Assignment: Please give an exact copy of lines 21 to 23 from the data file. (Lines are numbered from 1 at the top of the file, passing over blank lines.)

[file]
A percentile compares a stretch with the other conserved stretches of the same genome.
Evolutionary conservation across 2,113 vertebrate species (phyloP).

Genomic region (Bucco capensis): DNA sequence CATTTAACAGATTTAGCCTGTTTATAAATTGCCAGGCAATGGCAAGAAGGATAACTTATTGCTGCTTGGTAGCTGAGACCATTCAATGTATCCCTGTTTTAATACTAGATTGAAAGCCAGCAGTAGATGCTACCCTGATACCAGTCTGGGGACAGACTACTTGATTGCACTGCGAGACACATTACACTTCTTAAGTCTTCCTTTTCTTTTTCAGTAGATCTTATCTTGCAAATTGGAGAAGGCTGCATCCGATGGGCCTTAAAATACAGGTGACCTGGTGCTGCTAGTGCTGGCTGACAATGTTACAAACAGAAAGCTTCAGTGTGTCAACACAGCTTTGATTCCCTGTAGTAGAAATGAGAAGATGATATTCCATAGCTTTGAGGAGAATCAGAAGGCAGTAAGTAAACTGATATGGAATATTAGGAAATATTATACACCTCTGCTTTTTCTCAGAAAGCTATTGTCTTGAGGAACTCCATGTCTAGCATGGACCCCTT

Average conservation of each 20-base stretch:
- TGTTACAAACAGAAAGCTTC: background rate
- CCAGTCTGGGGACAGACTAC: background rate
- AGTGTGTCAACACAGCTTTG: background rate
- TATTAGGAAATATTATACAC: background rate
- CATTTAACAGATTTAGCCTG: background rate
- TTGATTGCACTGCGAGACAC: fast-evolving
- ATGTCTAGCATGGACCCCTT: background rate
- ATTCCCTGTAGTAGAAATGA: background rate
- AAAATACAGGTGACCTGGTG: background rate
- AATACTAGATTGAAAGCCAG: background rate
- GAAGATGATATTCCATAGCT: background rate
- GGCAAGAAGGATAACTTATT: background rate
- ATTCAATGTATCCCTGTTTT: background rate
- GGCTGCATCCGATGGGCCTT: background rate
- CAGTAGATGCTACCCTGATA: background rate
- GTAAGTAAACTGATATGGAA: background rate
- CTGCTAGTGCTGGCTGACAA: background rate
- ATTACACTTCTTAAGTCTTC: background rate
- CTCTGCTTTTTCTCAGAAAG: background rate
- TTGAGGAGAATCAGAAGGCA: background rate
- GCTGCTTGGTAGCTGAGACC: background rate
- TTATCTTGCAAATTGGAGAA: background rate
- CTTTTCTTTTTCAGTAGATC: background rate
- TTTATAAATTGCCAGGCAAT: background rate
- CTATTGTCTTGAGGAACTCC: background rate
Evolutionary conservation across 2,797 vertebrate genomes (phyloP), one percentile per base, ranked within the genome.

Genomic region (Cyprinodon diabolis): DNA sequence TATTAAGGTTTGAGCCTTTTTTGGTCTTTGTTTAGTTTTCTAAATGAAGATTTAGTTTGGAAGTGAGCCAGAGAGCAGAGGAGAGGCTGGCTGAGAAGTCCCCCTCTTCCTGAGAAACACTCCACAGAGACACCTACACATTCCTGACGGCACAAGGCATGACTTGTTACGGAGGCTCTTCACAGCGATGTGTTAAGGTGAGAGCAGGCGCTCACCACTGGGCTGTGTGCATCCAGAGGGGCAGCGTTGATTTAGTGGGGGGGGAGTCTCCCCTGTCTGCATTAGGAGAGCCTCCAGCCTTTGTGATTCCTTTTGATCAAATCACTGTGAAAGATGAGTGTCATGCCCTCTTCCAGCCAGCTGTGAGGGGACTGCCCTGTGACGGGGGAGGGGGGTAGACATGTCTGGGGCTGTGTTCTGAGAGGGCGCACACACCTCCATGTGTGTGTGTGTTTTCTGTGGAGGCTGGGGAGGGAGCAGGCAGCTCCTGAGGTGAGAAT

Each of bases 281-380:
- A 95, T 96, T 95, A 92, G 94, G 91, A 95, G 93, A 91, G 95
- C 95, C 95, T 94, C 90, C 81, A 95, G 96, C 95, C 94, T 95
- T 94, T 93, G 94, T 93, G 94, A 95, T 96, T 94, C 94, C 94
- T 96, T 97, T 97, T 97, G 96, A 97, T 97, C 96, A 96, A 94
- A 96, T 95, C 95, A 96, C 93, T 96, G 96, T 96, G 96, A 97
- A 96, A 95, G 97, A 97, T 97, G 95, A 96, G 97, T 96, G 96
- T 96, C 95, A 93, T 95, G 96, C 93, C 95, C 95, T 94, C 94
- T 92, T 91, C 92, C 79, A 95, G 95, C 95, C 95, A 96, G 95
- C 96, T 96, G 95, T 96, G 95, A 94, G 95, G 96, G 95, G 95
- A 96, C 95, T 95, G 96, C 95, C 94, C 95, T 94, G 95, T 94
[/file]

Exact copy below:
- CTGCTAGTGCTGGCTGACAA: background rate
- ATTACACTTCTTAAGTCTTC: background rate
- CTCTGCTTTTTCTCAGAAAG: background rate